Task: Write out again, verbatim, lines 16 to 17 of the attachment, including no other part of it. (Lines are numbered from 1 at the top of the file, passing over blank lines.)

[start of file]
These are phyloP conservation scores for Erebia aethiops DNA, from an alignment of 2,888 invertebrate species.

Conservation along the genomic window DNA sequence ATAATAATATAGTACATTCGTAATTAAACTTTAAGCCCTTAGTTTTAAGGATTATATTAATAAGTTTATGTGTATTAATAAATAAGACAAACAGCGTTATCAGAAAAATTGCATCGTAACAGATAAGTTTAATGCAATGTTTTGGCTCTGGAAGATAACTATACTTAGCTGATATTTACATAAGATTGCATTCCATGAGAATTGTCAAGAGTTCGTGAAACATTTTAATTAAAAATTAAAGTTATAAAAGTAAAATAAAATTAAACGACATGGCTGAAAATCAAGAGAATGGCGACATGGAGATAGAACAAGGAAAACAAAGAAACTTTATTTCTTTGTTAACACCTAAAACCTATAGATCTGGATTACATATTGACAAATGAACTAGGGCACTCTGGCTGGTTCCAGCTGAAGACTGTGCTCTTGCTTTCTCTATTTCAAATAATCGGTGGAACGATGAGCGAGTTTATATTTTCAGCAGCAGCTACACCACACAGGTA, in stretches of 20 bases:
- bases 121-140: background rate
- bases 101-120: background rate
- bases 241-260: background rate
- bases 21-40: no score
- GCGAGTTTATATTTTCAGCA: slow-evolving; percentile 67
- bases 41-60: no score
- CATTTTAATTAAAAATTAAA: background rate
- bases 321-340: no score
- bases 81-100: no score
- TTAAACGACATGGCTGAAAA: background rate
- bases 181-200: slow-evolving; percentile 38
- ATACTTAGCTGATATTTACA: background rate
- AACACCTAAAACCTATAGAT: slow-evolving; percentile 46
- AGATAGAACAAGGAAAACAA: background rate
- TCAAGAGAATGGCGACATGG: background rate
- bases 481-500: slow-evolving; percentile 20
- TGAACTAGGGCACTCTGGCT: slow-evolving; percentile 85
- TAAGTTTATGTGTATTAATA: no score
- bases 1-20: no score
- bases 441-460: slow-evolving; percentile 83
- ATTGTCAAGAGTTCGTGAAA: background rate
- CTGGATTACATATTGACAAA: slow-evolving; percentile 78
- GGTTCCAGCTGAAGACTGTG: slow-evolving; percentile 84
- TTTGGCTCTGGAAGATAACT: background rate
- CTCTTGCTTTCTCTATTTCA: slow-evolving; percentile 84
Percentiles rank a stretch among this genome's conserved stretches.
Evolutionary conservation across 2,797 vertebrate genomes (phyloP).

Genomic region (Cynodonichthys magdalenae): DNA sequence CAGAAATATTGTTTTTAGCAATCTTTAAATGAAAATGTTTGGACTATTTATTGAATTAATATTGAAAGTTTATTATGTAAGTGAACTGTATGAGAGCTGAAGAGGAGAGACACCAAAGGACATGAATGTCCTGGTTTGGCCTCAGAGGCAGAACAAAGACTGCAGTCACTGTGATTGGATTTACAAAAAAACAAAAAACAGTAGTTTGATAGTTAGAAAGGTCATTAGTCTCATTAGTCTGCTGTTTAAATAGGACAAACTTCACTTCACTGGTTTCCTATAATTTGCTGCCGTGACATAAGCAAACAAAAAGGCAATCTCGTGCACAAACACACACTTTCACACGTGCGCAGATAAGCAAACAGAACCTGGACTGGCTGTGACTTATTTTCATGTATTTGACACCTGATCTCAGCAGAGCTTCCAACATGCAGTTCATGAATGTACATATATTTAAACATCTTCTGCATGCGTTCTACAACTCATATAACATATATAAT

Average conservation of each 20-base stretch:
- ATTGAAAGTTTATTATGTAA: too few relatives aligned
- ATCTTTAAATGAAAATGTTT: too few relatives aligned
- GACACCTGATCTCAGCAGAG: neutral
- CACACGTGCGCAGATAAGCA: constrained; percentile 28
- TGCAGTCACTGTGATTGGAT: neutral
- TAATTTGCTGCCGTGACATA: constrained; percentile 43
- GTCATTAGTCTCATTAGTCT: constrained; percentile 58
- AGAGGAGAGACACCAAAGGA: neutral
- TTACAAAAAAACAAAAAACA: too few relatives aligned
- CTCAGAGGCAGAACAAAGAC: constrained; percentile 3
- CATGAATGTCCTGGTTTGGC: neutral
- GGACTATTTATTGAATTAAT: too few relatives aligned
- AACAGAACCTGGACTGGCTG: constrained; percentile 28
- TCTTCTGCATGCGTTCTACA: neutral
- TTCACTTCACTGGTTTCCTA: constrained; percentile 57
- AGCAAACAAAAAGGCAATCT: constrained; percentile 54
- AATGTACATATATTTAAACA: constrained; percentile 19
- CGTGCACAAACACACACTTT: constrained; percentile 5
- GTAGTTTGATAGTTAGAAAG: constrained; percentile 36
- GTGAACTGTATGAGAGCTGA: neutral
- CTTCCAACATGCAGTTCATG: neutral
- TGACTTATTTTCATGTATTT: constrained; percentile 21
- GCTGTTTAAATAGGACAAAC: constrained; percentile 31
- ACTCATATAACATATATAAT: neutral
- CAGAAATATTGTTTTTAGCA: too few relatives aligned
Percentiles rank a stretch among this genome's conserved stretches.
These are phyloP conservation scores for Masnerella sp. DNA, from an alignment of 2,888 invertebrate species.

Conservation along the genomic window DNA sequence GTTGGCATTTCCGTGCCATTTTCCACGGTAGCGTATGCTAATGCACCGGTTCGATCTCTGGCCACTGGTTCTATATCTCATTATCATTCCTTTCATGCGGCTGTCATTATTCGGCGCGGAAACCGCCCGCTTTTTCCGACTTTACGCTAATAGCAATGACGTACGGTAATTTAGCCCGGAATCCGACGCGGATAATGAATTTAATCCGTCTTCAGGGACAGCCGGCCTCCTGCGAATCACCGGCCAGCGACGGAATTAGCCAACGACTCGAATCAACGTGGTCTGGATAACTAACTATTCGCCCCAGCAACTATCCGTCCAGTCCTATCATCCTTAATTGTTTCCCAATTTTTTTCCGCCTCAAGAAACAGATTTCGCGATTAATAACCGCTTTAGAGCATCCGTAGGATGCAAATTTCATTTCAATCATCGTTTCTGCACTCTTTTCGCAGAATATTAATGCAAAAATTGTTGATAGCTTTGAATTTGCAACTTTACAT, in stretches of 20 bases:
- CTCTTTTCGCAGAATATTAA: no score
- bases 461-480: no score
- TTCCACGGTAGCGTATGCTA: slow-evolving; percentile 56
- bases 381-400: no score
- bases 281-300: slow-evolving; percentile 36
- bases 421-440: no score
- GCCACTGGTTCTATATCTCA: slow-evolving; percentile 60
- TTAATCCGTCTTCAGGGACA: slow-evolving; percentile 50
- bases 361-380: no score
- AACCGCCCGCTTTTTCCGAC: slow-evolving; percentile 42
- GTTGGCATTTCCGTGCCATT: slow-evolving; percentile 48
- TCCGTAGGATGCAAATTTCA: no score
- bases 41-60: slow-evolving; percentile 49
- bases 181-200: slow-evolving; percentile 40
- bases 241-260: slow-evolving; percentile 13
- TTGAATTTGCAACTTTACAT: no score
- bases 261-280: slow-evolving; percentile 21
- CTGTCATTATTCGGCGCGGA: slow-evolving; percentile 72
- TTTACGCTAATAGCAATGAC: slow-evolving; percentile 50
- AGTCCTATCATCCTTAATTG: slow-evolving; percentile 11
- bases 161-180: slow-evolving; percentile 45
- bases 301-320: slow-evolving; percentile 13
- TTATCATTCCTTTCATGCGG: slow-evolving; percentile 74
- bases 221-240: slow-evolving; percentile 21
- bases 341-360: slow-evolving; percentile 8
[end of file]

- AGATAGAACAAGGAAAACAA: background rate
- TCAAGAGAATGGCGACATGG: background rate